Sahlgrens Univ Hosp, Dept Obstet & Gynecol, Gothenburg.
    Stålberg, Karin
    Uppsala University, Disciplinary Domain of Medicine and Pharmacy, Faculty of Medicine, Department of Women's and Children's Health, Research group (Dept. of women´s and children´s health), Reproductive Health.
    Bjurberg, Maria
    Skåne Univ Hosp, Dept Hematol Oncol & Radiat Phys, Lund.; Lund Univ, Dept Clin Sci, Lund.
    Holmberg, Erik
    Sahlgrens Univ Hosp, Reg Canc Ctr Western Sweden, Gothenburg.; Sahlgrens Acad, Inst Clin Sci, Gothenburg.
    Borgfeldt, Christer
    Skåne Univ Hosp, Dept Obstet & Gynecol, Lund.; Lund Univ, Lund.
    Tholander, Bengt
    Uppsala University, Disciplinary Domain of Medicine and Pharmacy, Faculty of Medicine, Department of Immunology, Genetics and Pathology, Experimental and Clinical Oncology.
    Hellman, Kristina
    Karolinska Univ Hosp, Dept Pathol & Oncol, Stockholm.; Karolinska Inst, Dept Oncol & Pathol, Stockholm.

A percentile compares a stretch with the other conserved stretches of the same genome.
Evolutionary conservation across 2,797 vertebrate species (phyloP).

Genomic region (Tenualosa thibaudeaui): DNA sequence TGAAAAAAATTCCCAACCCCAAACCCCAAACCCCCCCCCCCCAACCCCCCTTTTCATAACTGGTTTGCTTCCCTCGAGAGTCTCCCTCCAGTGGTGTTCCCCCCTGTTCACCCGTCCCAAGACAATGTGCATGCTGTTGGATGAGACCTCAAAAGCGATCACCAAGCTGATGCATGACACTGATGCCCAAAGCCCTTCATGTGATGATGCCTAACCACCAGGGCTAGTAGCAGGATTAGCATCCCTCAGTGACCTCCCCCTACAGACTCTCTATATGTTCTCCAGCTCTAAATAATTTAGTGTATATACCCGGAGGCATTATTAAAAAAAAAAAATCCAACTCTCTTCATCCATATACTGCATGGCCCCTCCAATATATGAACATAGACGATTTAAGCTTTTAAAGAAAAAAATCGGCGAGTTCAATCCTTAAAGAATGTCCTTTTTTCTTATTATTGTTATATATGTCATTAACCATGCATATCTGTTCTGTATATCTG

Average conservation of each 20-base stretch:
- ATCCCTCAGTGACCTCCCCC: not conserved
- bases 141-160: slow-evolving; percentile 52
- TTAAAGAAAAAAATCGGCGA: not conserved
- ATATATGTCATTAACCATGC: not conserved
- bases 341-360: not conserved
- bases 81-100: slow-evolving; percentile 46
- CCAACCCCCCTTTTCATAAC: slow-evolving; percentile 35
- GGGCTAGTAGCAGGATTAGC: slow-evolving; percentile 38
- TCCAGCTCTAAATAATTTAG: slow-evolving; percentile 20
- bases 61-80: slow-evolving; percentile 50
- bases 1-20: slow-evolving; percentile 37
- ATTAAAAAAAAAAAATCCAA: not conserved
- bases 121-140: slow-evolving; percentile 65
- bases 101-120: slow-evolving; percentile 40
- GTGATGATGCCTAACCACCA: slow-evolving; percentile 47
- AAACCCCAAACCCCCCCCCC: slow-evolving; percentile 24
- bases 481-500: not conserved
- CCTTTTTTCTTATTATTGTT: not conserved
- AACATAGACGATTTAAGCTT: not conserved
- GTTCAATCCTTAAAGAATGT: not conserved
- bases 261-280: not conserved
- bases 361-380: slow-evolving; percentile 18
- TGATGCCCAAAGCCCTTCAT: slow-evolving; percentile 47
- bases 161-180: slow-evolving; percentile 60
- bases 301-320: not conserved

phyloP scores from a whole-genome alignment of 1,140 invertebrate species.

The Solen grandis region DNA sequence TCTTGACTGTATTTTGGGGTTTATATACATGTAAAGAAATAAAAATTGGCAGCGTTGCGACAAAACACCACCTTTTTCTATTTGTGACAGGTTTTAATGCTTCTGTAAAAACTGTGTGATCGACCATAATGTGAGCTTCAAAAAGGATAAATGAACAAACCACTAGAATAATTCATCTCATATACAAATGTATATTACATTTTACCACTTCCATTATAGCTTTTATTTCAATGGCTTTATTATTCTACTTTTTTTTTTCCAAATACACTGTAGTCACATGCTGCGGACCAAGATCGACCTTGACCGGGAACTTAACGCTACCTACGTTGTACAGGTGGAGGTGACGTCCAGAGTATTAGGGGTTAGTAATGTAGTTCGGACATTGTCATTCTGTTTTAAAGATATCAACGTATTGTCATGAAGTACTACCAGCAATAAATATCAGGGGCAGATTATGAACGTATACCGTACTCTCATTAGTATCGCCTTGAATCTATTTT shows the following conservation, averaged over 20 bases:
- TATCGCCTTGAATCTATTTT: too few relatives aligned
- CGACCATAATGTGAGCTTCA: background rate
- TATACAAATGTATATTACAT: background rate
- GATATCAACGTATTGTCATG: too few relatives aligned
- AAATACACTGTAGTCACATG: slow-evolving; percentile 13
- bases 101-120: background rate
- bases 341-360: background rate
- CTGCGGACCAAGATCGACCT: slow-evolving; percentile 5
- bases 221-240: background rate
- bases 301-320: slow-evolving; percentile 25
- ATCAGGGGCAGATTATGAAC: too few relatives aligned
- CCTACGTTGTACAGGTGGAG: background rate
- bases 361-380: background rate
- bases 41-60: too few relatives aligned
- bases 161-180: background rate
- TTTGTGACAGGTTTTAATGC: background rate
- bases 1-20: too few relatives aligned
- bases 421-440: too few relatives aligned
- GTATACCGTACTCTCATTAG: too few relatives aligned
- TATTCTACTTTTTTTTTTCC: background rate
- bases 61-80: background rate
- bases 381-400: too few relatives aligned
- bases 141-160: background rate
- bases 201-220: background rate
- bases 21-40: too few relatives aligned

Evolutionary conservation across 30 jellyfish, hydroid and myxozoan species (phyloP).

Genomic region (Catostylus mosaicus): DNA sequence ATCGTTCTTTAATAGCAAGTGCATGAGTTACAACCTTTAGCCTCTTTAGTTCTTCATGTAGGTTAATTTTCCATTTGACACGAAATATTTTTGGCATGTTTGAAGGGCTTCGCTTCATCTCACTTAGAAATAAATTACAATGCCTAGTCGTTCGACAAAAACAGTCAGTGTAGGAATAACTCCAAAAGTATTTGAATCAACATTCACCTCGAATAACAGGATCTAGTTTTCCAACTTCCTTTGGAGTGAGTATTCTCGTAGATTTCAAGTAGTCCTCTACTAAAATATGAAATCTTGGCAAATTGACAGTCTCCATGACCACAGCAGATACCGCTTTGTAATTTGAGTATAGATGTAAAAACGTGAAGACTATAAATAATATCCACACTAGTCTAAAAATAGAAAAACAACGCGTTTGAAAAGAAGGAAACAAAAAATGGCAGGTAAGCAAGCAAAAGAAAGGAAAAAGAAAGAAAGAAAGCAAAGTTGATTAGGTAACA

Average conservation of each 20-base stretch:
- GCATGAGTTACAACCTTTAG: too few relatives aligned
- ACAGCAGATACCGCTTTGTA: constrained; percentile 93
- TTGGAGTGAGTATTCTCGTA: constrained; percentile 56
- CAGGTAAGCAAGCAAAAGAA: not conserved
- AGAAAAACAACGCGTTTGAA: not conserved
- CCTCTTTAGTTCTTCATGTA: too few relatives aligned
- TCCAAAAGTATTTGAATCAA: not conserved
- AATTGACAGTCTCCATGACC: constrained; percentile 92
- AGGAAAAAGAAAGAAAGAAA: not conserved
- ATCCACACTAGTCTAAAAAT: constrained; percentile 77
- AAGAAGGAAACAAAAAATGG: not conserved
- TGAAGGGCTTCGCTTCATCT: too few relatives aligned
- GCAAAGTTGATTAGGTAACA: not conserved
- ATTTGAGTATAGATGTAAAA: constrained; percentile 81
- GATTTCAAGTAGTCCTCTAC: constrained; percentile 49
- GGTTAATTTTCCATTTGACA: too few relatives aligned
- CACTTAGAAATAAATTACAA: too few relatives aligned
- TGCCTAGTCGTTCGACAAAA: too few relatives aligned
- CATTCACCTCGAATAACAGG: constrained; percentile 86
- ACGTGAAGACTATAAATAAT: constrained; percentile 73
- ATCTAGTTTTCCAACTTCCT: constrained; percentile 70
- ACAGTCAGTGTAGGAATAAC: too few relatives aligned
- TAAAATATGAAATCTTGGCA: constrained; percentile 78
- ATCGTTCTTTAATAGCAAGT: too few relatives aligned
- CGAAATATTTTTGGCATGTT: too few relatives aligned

Kjølhede, Preben
    Linköping Univ Hosp, Dept Obstet & Gynecol, Linköping.; Linköping Univ, Dept Clin & Expt Med, Linköping.
    Högberg, Thomas
    Lund Univ, Dept Canc Epidemiol, Lund.
    Rosenberg, Per
    Linköping Univ, Dept Clin & Expt Med, Linköping.; Linköping Univ, Dept Clin Oncol, Linköping.
    Åvall-Lundqvist, Elisabeth
    Karolinska Inst, Dept Oncol & Pathol, Stockholm; Linköping Univ, Dept Clin & Expt Med, Linköping.; Linköping Univ, Dept Clin Oncol, Linköping.
    Lymph node metastases as only qualifier for stage IV serous ovarian cancer confers longer survival than other sites of distant disease - a Swedish Gynecologic Cancer Group (SweGCG) study2018In: Acta Oncologica, ISSN 0284-186X, E-ISSN 1651-226X, Vol. 57, no 3, p. 331-337Article in journal (Refereed)
    Abstract [en]

    Background: The International Federation of Gynecology and Obstetrics (FIGO) ovarian cancer staging system includes no sub-stage for lymph nodes (LN) as only distant disease manifestation. We explore the prognostic implication of LN as only stage IV classifier in serous ovarian cancer.

    Method: This is a nation-wide, population-based study on 551 women with serous stage IV cancers diagnosed between 2009–2014. We compare overall survival (OS) in women with LN as only distant metastatic site to those with pleural metastases only and to patients with other/multiple stage IV manifestations. Cox regression models were used for uni- and multivariable estimations.